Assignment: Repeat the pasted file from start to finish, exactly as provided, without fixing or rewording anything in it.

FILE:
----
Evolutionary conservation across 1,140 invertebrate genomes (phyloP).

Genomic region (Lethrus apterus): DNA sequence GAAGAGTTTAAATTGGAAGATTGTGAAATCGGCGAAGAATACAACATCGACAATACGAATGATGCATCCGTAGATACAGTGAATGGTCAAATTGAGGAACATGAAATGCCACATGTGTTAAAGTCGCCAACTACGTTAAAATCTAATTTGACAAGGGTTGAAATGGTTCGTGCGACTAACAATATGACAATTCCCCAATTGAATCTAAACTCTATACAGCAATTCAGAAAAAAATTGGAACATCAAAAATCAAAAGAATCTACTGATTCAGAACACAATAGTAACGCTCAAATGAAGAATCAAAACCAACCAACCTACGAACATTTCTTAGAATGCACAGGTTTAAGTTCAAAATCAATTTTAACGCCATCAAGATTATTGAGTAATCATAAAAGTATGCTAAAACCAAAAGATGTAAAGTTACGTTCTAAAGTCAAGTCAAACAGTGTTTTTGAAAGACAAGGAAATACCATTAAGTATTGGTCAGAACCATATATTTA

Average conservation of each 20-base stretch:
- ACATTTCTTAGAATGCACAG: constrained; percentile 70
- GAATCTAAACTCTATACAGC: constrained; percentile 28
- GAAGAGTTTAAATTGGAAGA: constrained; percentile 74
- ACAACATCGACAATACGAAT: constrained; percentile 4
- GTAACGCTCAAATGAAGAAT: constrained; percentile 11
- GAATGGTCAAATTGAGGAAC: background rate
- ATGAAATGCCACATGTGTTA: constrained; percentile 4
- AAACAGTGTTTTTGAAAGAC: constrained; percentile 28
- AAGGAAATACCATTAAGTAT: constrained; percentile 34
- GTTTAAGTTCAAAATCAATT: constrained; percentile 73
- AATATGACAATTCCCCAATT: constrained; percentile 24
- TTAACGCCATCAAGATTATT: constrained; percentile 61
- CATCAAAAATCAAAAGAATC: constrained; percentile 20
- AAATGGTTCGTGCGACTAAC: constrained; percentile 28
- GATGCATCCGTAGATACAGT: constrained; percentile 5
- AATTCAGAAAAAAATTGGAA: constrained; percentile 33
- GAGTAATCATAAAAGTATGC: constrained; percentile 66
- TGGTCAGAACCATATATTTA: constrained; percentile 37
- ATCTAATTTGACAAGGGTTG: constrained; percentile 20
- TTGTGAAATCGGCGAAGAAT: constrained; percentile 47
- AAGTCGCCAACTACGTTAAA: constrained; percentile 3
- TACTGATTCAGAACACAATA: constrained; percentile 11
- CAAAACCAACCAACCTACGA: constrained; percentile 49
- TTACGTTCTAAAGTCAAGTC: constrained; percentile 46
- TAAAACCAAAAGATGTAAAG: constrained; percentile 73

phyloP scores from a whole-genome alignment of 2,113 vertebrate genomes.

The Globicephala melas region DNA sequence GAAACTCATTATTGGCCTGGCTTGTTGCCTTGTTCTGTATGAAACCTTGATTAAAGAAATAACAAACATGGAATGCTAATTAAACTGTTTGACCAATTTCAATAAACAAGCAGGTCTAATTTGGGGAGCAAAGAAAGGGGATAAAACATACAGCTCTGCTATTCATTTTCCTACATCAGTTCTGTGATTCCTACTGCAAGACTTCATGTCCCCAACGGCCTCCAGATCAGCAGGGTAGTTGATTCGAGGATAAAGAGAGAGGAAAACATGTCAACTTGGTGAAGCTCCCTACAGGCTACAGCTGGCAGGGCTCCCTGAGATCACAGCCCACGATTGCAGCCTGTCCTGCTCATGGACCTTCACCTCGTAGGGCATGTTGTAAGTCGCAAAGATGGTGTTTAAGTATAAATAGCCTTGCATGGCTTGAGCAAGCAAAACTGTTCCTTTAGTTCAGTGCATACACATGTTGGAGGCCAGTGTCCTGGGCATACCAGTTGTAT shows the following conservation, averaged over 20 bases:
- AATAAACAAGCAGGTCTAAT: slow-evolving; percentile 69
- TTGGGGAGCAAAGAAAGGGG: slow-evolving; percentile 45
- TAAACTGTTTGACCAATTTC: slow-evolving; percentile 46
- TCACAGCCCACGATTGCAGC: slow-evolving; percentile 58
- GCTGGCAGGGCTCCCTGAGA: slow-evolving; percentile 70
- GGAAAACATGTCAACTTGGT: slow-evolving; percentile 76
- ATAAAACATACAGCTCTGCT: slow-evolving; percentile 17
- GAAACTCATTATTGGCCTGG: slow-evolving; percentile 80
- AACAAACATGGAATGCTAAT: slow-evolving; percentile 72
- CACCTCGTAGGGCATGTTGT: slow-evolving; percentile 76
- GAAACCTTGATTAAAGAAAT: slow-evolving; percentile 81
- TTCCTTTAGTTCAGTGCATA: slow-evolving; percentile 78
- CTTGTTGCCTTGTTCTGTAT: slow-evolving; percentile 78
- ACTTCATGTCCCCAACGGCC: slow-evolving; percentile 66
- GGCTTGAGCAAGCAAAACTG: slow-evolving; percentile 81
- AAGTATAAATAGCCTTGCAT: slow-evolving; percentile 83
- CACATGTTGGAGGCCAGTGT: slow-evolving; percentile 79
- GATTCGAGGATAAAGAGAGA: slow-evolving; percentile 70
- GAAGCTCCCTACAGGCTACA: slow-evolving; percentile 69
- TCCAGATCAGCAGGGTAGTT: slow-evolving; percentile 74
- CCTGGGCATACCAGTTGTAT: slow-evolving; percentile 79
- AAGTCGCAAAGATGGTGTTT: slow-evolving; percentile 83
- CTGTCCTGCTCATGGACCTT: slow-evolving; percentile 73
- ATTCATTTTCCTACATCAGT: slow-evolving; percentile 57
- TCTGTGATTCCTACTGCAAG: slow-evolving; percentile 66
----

Evolutionary conservation across 1,140 invertebrate genomes (phyloP).

Genomic region (Lethrus apterus): DNA sequence GAAGAGTTTAAATTGGAAGATTGTGAAATCGGCGAAGAATACAACATCGACAATACGAATGATGCATCCGTAGATACAGTGAATGGTCAAATTGAGGAACATGAAATGCCACATGTGTTAAAGTCGCCAACTACGTTAAAATCTAATTTGACAAGGGTTGAAATGGTTCGTGCGACTAACAATATGACAATTCCCCAATTGAATCTAAACTCTATACAGCAATTCAGAAAAAAATTGGAACATCAAAAATCAAAAGAATCTACTGATTCAGAACACAATAGTAACGCTCAAATGAAGAATCAAAACCAACCAACCTACGAACATTTCTTAGAATGCACAGGTTTAAGTTCAAAATCAATTTTAACGCCATCAAGATTATTGAGTAATCATAAAAGTATGCTAAAACCAAAAGATGTAAAGTTACGTTCTAAAGTCAAGTCAAACAGTGTTTTTGAAAGACAAGGAAATACCATTAAGTATTGGTCAGAACCATATATTTA

Average conservation of each 20-base stretch:
- ACATTTCTTAGAATGCACAG: constrained; percentile 70
- GAATCTAAACTCTATACAGC: constrained; percentile 28
- GAAGAGTTTAAATTGGAAGA: constrained; percentile 74
- ACAACATCGACAATACGAAT: constrained; percentile 4
- GTAACGCTCAAATGAAGAAT: constrained; percentile 11
- GAATGGTCAAATTGAGGAAC: background rate
- ATGAAATGCCACATGTGTTA: constrained; percentile 4
- AAACAGTGTTTTTGAAAGAC: constrained; percentile 28
- AAGGAAATACCATTAAGTAT: constrained; percentile 34
- GTTTAAGTTCAAAATCAATT: constrained; percentile 73
- AATATGACAATTCCCCAATT: constrained; percentile 24
- TTAACGCCATCAAGATTATT: constrained; percentile 61
- CATCAAAAATCAAAAGAATC: constrained; percentile 20
- AAATGGTTCGTGCGACTAAC: constrained; percentile 28
- GATGCATCCGTAGATACAGT: constrained; percentile 5
- AATTCAGAAAAAAATTGGAA: constrained; percentile 33
- GAGTAATCATAAAAGTATGC: constrained; percentile 66
- TGGTCAGAACCATATATTTA: constrained; percentile 37
- ATCTAATTTGACAAGGGTTG: constrained; percentile 20
- TTGTGAAATCGGCGAAGAAT: constrained; percentile 47
- AAGTCGCCAACTACGTTAAA: constrained; percentile 3
- TACTGATTCAGAACACAATA: constrained; percentile 11
- CAAAACCAACCAACCTACGA: constrained; percentile 49
- TTACGTTCTAAAGTCAAGTC: constrained; percentile 46
- TAAAACCAAAAGATGTAAAG: constrained; percentile 73

phyloP scores from a whole-genome alignment of 2,113 vertebrate genomes.

The Globicephala melas region DNA sequence GAAACTCATTATTGGCCTGGCTTGTTGCCTTGTTCTGTATGAAACCTTGATTAAAGAAATAACAAACATGGAATGCTAATTAAACTGTTTGACCAATTTCAATAAACAAGCAGGTCTAATTTGGGGAGCAAAGAAAGGGGATAAAACATACAGCTCTGCTATTCATTTTCCTACATCAGTTCTGTGATTCCTACTGCAAGACTTCATGTCCCCAACGGCCTCCAGATCAGCAGGGTAGTTGATTCGAGGATAAAGAGAGAGGAAAACATGTCAACTTGGTGAAGCTCCCTACAGGCTACAGCTGGCAGGGCTCCCTGAGATCACAGCCCACGATTGCAGCCTGTCCTGCTCATGGACCTTCACCTCGTAGGGCATGTTGTAAGTCGCAAAGATGGTGTTTAAGTATAAATAGCCTTGCATGGCTTGAGCAAGCAAAACTGTTCCTTTAGTTCAGTGCATACACATGTTGGAGGCCAGTGTCCTGGGCATACCAGTTGTAT shows the following conservation, averaged over 20 bases:
- AATAAACAAGCAGGTCTAAT: slow-evolving; percentile 69
- TTGGGGAGCAAAGAAAGGGG: slow-evolving; percentile 45
- TAAACTGTTTGACCAATTTC: slow-evolving; percentile 46
- TCACAGCCCACGATTGCAGC: slow-evolving; percentile 58
- GCTGGCAGGGCTCCCTGAGA: slow-evolving; percentile 70
- GGAAAACATGTCAACTTGGT: slow-evolving; percentile 76
- ATAAAACATACAGCTCTGCT: slow-evolving; percentile 17
- GAAACTCATTATTGGCCTGG: slow-evolving; percentile 80
- AACAAACATGGAATGCTAAT: slow-evolving; percentile 72
- CACCTCGTAGGGCATGTTGT: slow-evolving; percentile 76
- GAAACCTTGATTAAAGAAAT: slow-evolving; percentile 81
- TTCCTTTAGTTCAGTGCATA: slow-evolving; percentile 78
- CTTGTTGCCTTGTTCTGTAT: slow-evolving; percentile 78
- ACTTCATGTCCCCAACGGCC: slow-evolving; percentile 66
- GGCTTGAGCAAGCAAAACTG: slow-evolving; percentile 81
- AAGTATAAATAGCCTTGCAT: slow-evolving; percentile 83
- CACATGTTGGAGGCCAGTGT: slow-evolving; percentile 79
- GATTCGAGGATAAAGAGAGA: slow-evolving; percentile 70
- GAAGCTCCCTACAGGCTACA: slow-evolving; percentile 69
- TCCAGATCAGCAGGGTAGTT: slow-evolving; percentile 74
- CCTGGGCATACCAGTTGTAT: slow-evolving; percentile 79
- AAGTCGCAAAGATGGTGTTT: slow-evolving; percentile 83
- CTGTCCTGCTCATGGACCTT: slow-evolving; percentile 73
- ATTCATTTTCCTACATCAGT: slow-evolving; percentile 57
- TCTGTGATTCCTACTGCAAG: slow-evolving; percentile 66